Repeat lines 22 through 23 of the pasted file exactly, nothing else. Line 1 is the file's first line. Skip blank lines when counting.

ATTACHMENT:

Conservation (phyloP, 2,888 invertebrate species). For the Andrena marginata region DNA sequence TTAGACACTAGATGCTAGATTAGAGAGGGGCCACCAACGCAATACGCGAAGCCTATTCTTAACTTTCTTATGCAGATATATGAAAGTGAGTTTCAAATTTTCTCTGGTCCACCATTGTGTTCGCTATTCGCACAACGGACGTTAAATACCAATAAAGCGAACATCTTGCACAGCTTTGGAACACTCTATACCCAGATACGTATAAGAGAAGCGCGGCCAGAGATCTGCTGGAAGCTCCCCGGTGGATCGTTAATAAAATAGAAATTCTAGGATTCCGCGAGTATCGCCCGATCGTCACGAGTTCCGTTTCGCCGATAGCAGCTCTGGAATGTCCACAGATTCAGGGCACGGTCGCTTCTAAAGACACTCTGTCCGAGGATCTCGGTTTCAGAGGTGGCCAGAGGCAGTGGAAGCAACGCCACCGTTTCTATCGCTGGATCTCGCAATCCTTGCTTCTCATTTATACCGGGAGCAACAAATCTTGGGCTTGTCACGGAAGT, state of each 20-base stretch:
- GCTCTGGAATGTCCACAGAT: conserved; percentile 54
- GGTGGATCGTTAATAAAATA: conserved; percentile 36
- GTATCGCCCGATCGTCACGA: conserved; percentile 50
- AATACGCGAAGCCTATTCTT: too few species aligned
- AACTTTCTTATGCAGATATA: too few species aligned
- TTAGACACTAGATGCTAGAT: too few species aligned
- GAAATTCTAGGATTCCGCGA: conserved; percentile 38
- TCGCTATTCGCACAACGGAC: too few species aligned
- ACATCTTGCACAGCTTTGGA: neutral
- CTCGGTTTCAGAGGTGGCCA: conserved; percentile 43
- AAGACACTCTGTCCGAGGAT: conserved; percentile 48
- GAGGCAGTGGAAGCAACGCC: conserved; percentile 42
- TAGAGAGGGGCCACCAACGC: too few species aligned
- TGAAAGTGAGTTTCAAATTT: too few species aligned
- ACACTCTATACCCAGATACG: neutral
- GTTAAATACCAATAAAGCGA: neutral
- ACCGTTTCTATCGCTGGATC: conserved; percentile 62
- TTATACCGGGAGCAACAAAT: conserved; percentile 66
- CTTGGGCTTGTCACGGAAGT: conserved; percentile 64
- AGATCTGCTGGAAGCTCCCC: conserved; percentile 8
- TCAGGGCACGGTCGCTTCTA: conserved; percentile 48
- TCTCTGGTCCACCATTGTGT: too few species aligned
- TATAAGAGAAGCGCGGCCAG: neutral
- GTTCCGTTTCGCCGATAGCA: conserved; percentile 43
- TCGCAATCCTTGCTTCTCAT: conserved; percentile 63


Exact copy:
- TCAGGGCACGGTCGCTTCTA: conserved; percentile 48
- TCTCTGGTCCACCATTGTGT: too few species aligned